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Durham Chevrons Cowl

The incised chevron columns at Durham Cathedral inspired Kate to design a textile that translated stone into fiber.

Kate Larson Jul 22, 2020 - 7 min read

Durham Chevrons Cowl Primary Image

Chain plying, also called Navajo plying, allowed Kate to keep colors distinct in this knitted cowl. Photos by Joe Coca

Chevron and zigzag patterns are not just knitters’ motifs. They have been reinterpreted by artists, both ancient and modern, time and again in many mediums. Whether on pottery, in architecture, or embroidered on cloth, these symbols are common to many different cultures around the world. The famous chevron columns of Durham Cathedral in the north of England inspired this cowl, which is knitted as a tube with alternating colors and a bit of texture.

Designing a yarn to meet a grand plan is one of my favorite aspects of handspinning. I choose not only the color of the yarn to create a piece but also its texture, drape, and character. For this project, I designed a cowl with undulating stripes made with two yarns, one airy and sheer and one a bit denser to give the piece shape.

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This was a great opportunity to use a worsted-spun, chain-plied yarn to create a gradient effect. Chain plying, also called Navajo plying, allowed me to keep colors distinct when spinning painted combed top and created a round, three-ply yarn. The contrasting roving is spun into a two-ply, woolen-spun yarn that is airy and supple—almost acting as a shadow to the gradient three-ply. Using two different spinning and plying techniques produced two different textures within the same project.

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Spinning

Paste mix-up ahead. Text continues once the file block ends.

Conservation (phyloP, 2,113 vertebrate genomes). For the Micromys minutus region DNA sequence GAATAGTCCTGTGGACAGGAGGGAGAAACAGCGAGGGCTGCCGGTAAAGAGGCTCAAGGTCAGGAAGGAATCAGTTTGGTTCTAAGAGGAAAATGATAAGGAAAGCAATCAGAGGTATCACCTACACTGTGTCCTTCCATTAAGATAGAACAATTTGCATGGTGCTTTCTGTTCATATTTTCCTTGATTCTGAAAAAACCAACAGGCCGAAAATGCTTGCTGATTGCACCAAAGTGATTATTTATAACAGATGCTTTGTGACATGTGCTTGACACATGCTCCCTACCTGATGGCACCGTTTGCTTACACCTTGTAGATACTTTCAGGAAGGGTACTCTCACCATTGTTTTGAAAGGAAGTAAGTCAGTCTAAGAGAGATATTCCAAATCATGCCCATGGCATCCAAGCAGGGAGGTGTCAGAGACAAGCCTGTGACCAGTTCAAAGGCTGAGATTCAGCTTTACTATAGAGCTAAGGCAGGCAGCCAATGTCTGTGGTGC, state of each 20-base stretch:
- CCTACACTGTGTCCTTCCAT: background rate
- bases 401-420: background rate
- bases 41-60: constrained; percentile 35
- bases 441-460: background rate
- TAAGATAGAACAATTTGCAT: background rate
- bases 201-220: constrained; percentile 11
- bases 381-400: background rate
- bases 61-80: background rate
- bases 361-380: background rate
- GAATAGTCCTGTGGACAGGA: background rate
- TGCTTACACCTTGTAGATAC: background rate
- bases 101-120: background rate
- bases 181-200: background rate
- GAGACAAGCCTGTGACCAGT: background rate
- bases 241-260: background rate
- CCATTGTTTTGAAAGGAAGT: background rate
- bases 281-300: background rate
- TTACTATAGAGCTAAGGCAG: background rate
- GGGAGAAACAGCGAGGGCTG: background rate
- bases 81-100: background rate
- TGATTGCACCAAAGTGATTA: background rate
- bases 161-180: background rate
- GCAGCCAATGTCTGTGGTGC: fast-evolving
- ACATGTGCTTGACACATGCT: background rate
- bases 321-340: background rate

For the main color I used a dreamy Polwarth/silk handpainted combed top dyed by Copper Corgi Fiber Studio, which I spun with a worsted draw. I didn’t split the combed top into smaller strips for spinning because I wanted long color progressions. I chain-plied my handspun singles into a medium-twist, bouncy worsted-weight knitting yarn.

For the contrasting color I used Corriedale roving dyed with cochineal and madder to spin an airy yarn using a woolen draw. The resulting two-ply, sportweight yarn is a finer gauge than the main color, but it has a slightly fuzzy halo and matte appearance.

Log in to see the project instructions. This project was published in the Fall 2015 issue of Spin Off —Editor

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Kate wanted to catch the columns’ texture, which is both static and rhythmic, creating a balance of light and shade. Watercolor by Kate Larson

Cowl

  • Fiber MC: handpainted Polwarth/silk top, 4 oz; CC: 100% solid-colored Corriedale roving, 4 oz. Shown here: MC: Copper Corgi Fiber Studio Polwarth/silk top in orange/red; CC: Handspun by Stefania 100% Corriedale roving dyed with cochineal and madder.
  • Yarn MC: 3-ply; 215 yd; 900 ypp; 10 wpi; worsted weight. CC: 2-ply; 215 yd; 1,525 ypp; 11 wpi; sportweight.
  • Needles U.S. size 6 (4 mm): 16" circular (cir); second cir in same size or smaller to hold sts while grafting. Adjust needle size if necessary to obtain the correct gauge.
  • Gauge 28 sts and 25 rnds = 4" in chevron patt. Note: A variety of gauges will work for this project. Changing gauge will also change the yardage required and finished size.
  • Notions Smooth waste yarn for provisional CO; markers (m); tapestry needle.
  • Finished Size 38" circumference and 71⁄4" wide (doubled in tube shape).

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